Header image including Roy Ammel's MHS Yearbook Entry and a Photo with the Blue Flash

By Brian Cole

Roy Ammel, a 1916 graduate of Moorhead High School, became the first person to fly from New York City to the Panama Canal when he accomplished the feat in November 1930.

Ammel was born in Canby, Minnesota and began school in Moorhead in 1912 as an eighth grader. He lived with his physician uncle, Dr. E.W. Humphrey, who was one of Moorhead’s most prominent citizens in the early part of the 1900s. While a student at MHS, Ammel excelled in math and mechanical drawing. He was the class president during his senior year.

Following his high school graduation Ammel pursued a degree in medicine at NDSU, then known as North Dakota Agricultural College. In 1917, Ammel made the decision to leave college and enlist in the armed services. The army selected him for the air service. He started his flight training in the Illinois National Guard and made his first solo flight after only four hours of instruction. Ammel was named a lieutenant in the U.S. Army Air Service during World War I and was assigned to the seventh air squadron in the Panama Canal Zone. In 1919, he established an altitude world record by flying at 19,800 feet.

In 1930, the Pure Oil Company hired Ammel to fly a Lockheed plane—the “Blue Flash”—around the country for promotional purposes. The plane had originally been built for stunt pilot Arthur Goebels who was hoping to break Charles Lindbergh’s flight time from New York to Paris.

Ammel made plans to use the Blue Flash for the same attempt and, in September 1930, newspapers and newsreels all across the country reported on the excitement of Ammel’s planned flight. One touching story that appeared in print was how one of Ammel’s high school classmates came out to New York’s Roosevelt flying field to cheer on Ammel. One of these classmates was Dr. William Nemzek, brother of Alex Nemzek who was the namesake of the athletic building on the campus of Minnesota State University Moorhead. Dr. Nemzek was an ear, nose and throat specialist who practiced in the New York City area. The following quote is from the Moorhead Daily News:

“As Ammel once cheered Nemzek among other performers on Moorhead High School football and baseball teams, the latter will be among those cheering Captain Roy Ammel when word comes that he has safely left for Europe.”

Due to harsh weather conditions over the Atlantic, Ammel never made the flight. He and his team regrouped and decided to attempt the New York City to Panama Canal flight later in the fall of 1930. He took off on November 9 and landed in Panama on November 10.  The front page of the New York Times reported that Ammel had 703 gallons of fuel and the plane weighed more than two tons. Ammel reported, “I was flying south of Washington D.C. when the sun set. After a brief twilight, darkness came and I discovered that my lights were not working. I read the instrument board with a pocket flashlight and flew all night in darkness.”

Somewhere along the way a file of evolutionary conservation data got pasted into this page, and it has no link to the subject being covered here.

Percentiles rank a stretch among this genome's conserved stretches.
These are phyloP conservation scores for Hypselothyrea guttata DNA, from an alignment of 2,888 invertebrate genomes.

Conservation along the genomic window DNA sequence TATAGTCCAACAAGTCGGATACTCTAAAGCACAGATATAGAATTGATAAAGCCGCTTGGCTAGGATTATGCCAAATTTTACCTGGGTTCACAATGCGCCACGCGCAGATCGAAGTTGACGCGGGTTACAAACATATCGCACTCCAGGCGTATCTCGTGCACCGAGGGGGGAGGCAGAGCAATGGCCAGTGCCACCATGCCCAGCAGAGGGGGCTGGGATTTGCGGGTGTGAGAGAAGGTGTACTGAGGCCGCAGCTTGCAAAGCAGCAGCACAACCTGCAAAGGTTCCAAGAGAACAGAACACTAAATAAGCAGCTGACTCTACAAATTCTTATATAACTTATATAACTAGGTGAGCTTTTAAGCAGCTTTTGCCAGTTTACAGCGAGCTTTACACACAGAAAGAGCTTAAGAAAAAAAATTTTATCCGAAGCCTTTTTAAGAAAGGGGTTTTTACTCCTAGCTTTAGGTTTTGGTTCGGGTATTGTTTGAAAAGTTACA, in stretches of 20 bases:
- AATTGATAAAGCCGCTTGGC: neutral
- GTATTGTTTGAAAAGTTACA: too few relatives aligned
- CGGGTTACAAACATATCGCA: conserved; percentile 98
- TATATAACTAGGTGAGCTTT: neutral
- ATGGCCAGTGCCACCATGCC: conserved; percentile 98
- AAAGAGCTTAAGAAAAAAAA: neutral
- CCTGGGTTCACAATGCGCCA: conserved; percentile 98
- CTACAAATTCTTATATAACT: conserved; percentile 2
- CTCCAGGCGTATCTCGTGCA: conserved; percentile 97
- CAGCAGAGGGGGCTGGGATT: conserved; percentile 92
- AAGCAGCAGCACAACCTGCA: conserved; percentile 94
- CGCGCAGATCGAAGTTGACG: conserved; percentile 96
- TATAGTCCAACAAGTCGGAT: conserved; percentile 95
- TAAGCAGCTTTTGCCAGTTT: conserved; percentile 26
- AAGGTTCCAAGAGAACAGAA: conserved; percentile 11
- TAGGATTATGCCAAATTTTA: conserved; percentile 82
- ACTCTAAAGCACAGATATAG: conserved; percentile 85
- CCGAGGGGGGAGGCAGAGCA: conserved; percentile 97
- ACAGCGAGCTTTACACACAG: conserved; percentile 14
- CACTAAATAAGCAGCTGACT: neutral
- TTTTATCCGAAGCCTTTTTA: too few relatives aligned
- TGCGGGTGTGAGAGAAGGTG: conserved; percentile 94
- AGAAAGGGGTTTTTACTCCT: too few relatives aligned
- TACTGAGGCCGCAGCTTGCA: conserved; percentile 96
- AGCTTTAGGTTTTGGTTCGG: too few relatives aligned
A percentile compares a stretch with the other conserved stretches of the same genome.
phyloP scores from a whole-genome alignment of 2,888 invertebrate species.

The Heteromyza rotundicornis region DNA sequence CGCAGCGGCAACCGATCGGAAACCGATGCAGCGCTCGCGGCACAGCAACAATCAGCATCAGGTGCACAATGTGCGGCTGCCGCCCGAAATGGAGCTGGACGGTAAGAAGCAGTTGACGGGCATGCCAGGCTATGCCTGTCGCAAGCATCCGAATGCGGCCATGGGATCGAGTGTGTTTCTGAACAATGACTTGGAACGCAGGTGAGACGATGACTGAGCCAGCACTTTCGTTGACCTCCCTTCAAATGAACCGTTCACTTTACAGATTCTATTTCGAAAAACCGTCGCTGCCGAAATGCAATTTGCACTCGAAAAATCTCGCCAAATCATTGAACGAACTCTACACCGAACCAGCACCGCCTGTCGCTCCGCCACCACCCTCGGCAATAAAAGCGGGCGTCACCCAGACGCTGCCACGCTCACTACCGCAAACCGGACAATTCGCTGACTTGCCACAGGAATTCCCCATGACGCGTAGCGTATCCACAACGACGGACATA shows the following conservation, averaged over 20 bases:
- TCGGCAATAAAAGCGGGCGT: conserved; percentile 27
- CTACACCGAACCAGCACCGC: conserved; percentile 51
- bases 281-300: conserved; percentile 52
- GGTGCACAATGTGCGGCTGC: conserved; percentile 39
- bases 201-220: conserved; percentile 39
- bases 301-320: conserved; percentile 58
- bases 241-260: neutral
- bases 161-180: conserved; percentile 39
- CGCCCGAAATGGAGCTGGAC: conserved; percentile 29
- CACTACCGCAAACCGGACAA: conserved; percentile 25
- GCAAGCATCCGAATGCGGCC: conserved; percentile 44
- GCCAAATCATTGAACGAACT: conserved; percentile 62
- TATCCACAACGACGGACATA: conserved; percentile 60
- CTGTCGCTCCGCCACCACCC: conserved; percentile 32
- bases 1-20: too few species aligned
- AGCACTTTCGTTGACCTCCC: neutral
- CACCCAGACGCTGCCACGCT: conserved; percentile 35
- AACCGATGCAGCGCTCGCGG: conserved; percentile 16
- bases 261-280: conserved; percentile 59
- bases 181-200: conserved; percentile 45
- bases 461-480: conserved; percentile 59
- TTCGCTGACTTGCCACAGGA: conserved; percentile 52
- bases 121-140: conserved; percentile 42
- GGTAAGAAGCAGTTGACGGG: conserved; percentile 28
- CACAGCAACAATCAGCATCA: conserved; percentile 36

NBC radio featured Ammel during its nightly newscast that was broadcast across the country. Moorhead residents were thrilled to hear Captain Ammel’s voice describing his 3,189 mile flight that was recorded in 24 hours and 31 minutes. His return flight to the United States nearly ended in tragedy. There were no concrete runways in Panama so Ammel and the Blue Flash were set to use a large field for their take off. Unfortunately, Ammel’s plane hit a deep hole and the plane flipped and broke apart. Ammel was not seriously injured but the plane was beyond repair. 

Ammel would eventually become president of an Ohio telephone company and was active in the hotel business in the West Indies. It is not known if Ammel ever returned to Moorhead. Ammel passed away on December 5, 1963.

Information for this article was taken from the following institutions and publications, the Minnesota Historical Society, the Moorhead Daily News, New York Times, University of Southern California Archives, Smithsonian Annals of Flight, 1916 MHS Cho-Kio Yearbook and Popular Aviation Archives.